• Wellness care to help reduce everyday stress naturally

    By Dr. Cheryl McFarland-Bryant

    In today’s hectic world, we unfortunately grow up to believe that less is not more, bigger is better. So we push ourselves to do and to achieve the maximum results in our lives. This stress causes blood chemistry changes that increases abdominal fat, raises blood pressure, affects our hormone levels and hastens the signs of aging. Muscles tighten and tension headaches may result. 

    These are just a few of the harmful effects of stress. 

  • Symptoms, diagnosis and treatment of uterine cancer

    Last week, I started a series of articles about cancers of the female genital tract. Today, we will complete our look at cancer of the uterus.

  • Breast cancer hope on the horizon

    Breast cancer is an extremely common disease, and it affects 1 in 11 women in their lifetime. Approximately, 300,000 women get this diagnosis every year in the United States alone, some with invasive disease and some with in situ disease.

  • Second, and even third, opinions a good idea

    Q: I read your column in the Chronicle each time and find it most helpful and interesting.

    I am 81 years old and have all my own teeth, except that a few are capped and I have some fillings. I go to the dentist two times a year and have my check up and X-rays.

  • Stress and depression: The dynamic duo

    I debated long and hard about writing this, and far more about whether or not to print it. As time has worn on, I’ve wondered if maybe it wouldn’t be too raw for the newspaper — to painful to be exposed so openly to a public I’m not entirely comfortable with yet. I’m not sure if my wounds are healed enough to take all the bandages off completely.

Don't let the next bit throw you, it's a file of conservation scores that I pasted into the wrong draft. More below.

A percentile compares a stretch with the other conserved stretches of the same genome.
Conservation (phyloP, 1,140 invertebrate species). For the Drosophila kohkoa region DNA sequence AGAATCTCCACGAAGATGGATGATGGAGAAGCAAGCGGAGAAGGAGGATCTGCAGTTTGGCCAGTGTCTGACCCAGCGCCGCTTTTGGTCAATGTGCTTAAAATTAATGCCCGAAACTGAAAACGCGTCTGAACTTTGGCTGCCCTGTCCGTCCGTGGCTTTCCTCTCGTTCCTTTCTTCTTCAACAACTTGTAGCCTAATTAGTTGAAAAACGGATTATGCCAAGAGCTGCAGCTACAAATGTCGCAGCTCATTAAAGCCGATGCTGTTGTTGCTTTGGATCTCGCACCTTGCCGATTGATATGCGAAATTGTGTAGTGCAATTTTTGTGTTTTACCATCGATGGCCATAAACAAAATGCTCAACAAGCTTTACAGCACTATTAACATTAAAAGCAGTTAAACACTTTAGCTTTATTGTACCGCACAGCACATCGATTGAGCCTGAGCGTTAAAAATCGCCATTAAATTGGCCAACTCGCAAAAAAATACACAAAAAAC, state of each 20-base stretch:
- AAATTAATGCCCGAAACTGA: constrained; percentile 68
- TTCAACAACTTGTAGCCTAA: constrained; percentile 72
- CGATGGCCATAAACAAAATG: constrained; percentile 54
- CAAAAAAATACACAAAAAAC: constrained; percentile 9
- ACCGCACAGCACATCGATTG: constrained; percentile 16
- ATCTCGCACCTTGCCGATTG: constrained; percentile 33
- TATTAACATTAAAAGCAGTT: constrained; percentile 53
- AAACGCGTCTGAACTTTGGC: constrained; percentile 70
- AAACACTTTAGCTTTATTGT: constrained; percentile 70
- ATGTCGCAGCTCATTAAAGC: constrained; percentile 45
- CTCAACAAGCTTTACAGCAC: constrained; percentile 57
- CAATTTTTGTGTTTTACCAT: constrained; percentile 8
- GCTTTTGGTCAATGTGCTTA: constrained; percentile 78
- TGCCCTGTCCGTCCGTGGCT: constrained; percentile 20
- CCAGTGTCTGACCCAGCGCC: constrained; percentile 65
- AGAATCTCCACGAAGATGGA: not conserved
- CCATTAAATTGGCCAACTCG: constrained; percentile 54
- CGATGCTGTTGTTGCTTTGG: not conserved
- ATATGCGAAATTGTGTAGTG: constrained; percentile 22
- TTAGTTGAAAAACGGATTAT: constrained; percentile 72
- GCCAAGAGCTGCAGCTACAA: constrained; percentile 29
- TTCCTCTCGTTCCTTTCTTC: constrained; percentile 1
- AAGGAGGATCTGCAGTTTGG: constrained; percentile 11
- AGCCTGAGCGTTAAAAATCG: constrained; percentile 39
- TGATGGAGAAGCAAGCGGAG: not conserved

• Esophageal cancer can be cured if caught soon

    Recently, I saw a 65-year-old gentleman who noticed some trouble swallowing. He could swallow liquids but he had a hard time swallowing solids. He was ignoring it initially, but at his wife’s insistence, he went to see his doctor. He was referred to a gastroenterologist or stomach doctor. She performed an upper endoscopy and it showed cancer in his esophagus or food pipe.

    The esophagus is a 10-inch long, hollow, muscular tube that connects the throat to the stomach. There are two major types of esophageal cancer:

  • Cancers of the reproductive system in females
  • Some causes of oral mucosal pain

    The oral mucosa is the lining of the mouth and can include the nasal cavity and the throat. It is a very moist and slippery type of tissue that differs from the skin, which has a keratin layer to protect it. The moisture comes from major saliva glands, as well as millions of salivary glands that line the oral cavity and produce saliva. It is known to have a very rich blood supply and also it is very much innervated with nerves that when injured or irritated can be quite painful.

  • Crown a growing concern for reader

    Q: I have no molars on the top. My six front teeth on the top are crowned with root canals. However, on one of the front ones, the actual tooth beneath the crown, is breaking. Is it possible to get an upper partial with the back teeth and only one front tooth? I do not want to have to pull the other five that are crowned.

     Thank you. 

  • Understanding cholesterol and its affect on the body

    Cholesterol is an essential part of every cell in our bodies. Our bodies use cholesterol to produce and regulate hormones, and to promote digestion. However, too much cholesterol in our bloodstream leads to a buildup of plaque inside our arteries, restricting the flow of blood and causing heart disease.